We did something different this semester at Atlanta Neighborhood Charter School (ANCS) elementary campus - we introduced code.org Computer Science Fundamentals
We had been using Scratch’s sandbox approach to coding. Creativity and learning can go hand in hand, and Scratch allowed them to explore boundaries of what could be done while creating a game or animation. One project had everyone animating their names and no two name animations were the same.
Code.org courses are similar to classroom learning, structured with progression and lines of code monitoring. This provided\s the opportunity to more deeply explore computer coding concepts like loops, events, and conditionals. Everyone completed their course 2 weeks before the end of the session which allowed us to dive back into Scratch.
In all, 21,444 lines of code were generated by 29 ANCS Nerd Ninjas this semester. Several generated over 1,000 lines of code, with sushidog9 garnering top honors with over 3,000 lines of code. One young man whose username is burp49 (I let them select their own, another exercise in creativity) said “I get it now, I understand the commands in Scratch better so I can make a better game.” The connections allowed everyone to have a better experience in both platforms.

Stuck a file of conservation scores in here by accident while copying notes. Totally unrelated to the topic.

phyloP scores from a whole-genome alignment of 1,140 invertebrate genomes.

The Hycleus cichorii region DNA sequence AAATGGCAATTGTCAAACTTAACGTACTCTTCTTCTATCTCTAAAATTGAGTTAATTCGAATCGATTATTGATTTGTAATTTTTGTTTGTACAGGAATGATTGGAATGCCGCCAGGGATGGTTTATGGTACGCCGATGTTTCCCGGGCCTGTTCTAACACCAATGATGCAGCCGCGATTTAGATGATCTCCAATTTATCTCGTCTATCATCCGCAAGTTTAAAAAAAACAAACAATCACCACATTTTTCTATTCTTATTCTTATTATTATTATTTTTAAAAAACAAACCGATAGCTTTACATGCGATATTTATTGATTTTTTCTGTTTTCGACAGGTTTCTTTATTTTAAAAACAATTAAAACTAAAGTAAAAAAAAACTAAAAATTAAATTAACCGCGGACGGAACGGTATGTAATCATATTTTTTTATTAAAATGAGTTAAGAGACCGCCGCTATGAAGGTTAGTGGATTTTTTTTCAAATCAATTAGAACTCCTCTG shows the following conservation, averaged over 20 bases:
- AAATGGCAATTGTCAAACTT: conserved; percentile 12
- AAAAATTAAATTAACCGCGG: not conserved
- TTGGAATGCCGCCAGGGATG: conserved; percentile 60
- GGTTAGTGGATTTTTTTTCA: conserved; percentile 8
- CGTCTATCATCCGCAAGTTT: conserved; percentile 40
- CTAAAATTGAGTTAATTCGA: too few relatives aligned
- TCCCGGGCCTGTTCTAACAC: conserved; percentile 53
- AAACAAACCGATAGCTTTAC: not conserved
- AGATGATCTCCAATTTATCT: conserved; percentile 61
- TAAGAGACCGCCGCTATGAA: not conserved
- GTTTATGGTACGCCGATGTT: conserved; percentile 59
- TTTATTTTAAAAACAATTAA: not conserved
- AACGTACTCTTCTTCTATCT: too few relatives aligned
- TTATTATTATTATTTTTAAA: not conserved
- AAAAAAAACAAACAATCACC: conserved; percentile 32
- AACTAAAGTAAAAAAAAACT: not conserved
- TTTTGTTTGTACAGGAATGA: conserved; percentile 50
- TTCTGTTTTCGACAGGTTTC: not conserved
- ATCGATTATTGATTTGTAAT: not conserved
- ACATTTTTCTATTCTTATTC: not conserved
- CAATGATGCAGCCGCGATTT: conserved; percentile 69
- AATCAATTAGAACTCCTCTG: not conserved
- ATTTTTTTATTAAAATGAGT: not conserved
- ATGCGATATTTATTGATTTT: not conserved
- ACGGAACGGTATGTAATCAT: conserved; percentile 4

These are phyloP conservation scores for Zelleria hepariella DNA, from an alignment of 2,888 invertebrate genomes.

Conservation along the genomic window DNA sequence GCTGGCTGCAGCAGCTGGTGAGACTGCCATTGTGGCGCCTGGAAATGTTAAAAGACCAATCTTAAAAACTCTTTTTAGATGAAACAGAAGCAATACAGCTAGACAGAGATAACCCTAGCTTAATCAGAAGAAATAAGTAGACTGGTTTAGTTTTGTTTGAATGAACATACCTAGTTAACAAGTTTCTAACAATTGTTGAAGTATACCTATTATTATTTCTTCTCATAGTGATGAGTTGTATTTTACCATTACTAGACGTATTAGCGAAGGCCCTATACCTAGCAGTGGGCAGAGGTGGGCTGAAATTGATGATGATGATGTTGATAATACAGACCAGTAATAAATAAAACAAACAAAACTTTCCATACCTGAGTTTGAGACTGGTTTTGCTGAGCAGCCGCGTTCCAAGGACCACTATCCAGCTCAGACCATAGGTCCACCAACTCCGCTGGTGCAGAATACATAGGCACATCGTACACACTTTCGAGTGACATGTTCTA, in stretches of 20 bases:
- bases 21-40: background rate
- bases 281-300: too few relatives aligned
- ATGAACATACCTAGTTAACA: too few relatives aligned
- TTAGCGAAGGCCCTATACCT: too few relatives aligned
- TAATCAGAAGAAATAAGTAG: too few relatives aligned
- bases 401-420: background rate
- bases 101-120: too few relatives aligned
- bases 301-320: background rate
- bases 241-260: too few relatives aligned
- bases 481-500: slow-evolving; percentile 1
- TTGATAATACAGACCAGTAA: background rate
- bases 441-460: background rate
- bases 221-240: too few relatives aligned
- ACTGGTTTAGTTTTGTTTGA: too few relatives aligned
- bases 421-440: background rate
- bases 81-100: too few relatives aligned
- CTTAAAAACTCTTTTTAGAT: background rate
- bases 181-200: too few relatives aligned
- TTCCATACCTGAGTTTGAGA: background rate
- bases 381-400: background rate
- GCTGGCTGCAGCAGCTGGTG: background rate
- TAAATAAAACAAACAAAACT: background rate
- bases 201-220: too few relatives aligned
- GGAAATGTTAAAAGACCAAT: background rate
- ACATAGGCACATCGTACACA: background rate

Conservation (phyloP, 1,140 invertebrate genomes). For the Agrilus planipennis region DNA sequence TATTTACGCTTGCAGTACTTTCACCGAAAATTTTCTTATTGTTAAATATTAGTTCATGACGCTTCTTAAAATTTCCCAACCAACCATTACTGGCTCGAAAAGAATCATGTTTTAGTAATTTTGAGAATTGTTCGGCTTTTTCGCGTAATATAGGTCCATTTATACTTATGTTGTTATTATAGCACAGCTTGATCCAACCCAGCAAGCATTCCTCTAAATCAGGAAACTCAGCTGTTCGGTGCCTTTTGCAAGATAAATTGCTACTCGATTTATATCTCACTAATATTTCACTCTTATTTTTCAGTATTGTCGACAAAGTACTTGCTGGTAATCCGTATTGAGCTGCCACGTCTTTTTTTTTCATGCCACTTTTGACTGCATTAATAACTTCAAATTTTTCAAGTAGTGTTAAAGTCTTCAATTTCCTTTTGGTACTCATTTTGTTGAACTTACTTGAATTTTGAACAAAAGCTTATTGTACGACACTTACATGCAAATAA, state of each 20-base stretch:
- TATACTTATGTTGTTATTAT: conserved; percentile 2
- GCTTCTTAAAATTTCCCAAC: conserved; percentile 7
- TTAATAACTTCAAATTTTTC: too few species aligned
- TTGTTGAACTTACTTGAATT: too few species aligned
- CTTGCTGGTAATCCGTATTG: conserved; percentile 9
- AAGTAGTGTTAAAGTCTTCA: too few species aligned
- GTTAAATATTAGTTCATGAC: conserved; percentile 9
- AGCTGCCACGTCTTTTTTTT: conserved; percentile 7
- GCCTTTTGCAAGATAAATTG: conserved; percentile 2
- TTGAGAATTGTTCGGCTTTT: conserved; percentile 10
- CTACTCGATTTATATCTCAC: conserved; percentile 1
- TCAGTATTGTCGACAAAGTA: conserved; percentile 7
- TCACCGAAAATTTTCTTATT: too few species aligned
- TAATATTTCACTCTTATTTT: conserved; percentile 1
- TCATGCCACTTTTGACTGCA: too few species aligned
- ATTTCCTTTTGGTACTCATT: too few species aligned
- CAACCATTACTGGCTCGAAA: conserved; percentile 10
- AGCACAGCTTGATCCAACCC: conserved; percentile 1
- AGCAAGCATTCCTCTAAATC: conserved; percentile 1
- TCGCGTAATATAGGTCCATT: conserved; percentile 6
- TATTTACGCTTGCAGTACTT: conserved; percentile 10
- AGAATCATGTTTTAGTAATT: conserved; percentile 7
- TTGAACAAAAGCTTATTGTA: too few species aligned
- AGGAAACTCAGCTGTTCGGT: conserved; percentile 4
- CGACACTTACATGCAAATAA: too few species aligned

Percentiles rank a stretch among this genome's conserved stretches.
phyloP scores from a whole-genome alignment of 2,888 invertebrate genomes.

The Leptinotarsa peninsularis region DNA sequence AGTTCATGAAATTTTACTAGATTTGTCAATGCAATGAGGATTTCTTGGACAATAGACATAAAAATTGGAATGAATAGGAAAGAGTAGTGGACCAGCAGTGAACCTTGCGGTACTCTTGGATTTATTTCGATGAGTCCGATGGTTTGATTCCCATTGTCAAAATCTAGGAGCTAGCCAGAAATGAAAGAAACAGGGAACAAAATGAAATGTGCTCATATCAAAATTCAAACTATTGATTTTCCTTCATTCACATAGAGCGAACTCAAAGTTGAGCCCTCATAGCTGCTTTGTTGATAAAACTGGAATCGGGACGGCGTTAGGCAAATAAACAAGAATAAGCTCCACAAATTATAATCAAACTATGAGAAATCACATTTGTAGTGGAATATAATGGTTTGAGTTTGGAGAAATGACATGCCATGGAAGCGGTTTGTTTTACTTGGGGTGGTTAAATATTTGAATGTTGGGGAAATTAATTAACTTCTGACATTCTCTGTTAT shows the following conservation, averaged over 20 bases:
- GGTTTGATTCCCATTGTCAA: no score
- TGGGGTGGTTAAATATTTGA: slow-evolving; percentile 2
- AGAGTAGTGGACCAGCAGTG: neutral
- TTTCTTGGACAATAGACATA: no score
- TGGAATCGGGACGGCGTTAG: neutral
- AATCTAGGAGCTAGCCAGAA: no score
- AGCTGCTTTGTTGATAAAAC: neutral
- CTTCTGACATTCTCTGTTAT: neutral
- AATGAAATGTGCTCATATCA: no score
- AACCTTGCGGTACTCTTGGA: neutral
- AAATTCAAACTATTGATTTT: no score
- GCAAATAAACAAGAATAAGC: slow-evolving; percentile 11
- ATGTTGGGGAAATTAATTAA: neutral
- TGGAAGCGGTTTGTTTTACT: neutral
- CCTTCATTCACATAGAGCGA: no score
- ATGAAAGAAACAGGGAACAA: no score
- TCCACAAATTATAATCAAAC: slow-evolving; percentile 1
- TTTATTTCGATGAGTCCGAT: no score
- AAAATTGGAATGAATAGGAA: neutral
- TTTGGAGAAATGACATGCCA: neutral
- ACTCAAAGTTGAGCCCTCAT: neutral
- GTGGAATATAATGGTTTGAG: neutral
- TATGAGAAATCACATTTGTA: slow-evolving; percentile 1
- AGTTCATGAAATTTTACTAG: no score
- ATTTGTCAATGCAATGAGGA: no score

My journey began here with the wonderful family, students, and staff at ANCS. What I learned has been applied across Atlanta to engage young more people in computer coding and has challenged their Code Coaches to adapt, improve, and better serve our Nerd Ninjaz. Everyone can code, regardless of zip code. Combine that with a strong learning community, we can help our young people to be Future Ready with skills, knowledge and confidence.
Who wants Future Ready young people in your lives or in your organizations? Call or email to start the Future Ready conversation.
William H. Teasley, III, Nerd Ninja Sensei
Higher Ground Education, Inc.
A blog for those working to refine the college access pipeline, create more opportunities to nurture future change agents, and mitigate the gaps.